Soros trumps Exxon in battle over payments to foreign governments

Ben German
The Hill

A divided Securities and Exchange Commission (SEC) approved regulations Wednesday that will force oil and mining companies to disclose payments to foreign governments.

The 2-1 SEC vote for the rules caps a two-year, behind-the-scenes battle that pitted oil companies like Exxon against human-rights groups and their allies like George Soros and Bill Gates.

The rules, which were required under the 2010 Dodd-Frank financial reform law, do not appear to contain several provisions that the oil industry sought, including exemptions from the SEC filing mandate if foreign governments prohibit the disclosure.

The law forces SEC-listed oil, natural gas and mining companies to reveal payments to governments related to projects in their countries, such as money for production licenses, taxes, royalties and other aspects of energy and mineral projects…

The article continues at The Hill.

Also at the site, Court strikes down major pollution rule.

A federal court has struck down an Environmental Protection Agency rule that forces cuts in soot- and smog-forming power plant emissions that cross state lines, dealing a major blow to the White House’s air quality agenda.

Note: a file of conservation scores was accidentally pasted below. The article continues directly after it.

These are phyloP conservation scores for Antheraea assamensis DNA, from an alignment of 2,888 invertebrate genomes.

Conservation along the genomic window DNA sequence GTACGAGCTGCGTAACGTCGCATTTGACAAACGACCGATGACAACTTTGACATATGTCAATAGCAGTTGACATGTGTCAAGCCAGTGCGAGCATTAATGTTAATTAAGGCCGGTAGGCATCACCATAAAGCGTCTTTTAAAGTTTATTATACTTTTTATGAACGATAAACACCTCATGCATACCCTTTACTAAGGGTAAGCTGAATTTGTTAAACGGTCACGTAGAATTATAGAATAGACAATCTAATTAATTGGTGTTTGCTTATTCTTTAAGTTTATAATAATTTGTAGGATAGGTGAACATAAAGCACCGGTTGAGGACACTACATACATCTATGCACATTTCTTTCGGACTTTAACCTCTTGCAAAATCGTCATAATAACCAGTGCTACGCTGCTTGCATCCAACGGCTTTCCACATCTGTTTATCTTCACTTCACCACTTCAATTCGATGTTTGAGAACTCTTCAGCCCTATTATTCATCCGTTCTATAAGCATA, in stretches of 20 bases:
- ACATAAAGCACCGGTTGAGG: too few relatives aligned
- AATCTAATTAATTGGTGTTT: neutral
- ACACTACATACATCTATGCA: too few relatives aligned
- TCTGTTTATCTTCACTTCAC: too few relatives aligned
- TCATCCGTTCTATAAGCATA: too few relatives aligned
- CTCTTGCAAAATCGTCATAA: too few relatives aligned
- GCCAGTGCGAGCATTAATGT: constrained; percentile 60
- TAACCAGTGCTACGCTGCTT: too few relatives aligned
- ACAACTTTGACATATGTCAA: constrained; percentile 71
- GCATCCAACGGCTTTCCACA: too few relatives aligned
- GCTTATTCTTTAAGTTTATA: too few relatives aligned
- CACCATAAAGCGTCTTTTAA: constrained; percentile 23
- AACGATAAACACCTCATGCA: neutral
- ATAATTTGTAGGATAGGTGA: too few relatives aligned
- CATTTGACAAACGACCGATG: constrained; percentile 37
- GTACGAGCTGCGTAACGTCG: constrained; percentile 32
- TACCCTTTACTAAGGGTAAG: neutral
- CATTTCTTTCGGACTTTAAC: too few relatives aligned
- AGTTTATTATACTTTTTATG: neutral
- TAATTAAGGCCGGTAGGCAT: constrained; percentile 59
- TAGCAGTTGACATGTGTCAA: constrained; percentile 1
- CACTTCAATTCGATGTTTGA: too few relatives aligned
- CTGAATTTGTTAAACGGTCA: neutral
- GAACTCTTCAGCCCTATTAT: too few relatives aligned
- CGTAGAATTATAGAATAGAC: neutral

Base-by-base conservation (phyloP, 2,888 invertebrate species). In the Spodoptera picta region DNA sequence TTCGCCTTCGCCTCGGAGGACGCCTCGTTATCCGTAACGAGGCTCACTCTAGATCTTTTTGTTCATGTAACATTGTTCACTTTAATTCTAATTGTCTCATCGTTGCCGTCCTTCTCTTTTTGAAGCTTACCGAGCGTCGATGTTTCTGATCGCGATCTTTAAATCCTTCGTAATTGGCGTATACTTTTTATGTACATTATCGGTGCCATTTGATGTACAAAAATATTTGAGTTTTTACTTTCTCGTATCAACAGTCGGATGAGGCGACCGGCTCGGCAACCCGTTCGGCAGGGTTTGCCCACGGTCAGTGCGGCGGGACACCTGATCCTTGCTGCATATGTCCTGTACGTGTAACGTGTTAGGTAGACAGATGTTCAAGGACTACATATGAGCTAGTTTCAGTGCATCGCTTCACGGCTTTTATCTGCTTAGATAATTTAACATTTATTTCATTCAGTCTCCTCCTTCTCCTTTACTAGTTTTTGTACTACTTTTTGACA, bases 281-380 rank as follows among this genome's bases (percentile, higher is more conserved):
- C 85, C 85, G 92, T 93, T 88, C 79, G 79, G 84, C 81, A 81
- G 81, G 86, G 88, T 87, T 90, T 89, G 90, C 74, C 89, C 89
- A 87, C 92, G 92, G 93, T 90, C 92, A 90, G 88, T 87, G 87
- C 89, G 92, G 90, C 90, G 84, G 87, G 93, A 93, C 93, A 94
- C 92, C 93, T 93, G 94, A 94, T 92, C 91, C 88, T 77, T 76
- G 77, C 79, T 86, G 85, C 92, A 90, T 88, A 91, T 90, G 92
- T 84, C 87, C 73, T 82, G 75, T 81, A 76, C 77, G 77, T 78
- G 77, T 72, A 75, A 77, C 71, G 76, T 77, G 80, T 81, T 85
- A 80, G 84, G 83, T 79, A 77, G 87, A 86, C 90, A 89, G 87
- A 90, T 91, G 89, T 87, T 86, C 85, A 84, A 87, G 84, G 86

The U.S. Court of Appeals for the District of Columbia Circuit vacated the Cross-State Air Pollution Rule that forces cuts from plants in 28 states in the eastern half of the country, finding that it exceeds EPA’s powers under the Clean Air Act…

Update: China’s African Influence Expanding Partnership signed that exchanges oil for arms, technology.

…Nigeria is but one country where Beijing is extending its influence into Africa, working with countries that not only are sources of oil and natural resources but those on bodies of water that will give China strategic port facilities for its projection of naval power in the near future.

Other countries where China is helping African countries with infrastructure development include Kenya, Ethiopia, Angola, Sudan, South Sudan, the Republic of Congo, Equatorial Guinea, Gabon, Algeria, Libya, Liberia and Chad. Beijing is undertaking economic development with these countries in cooperation with the African Union…

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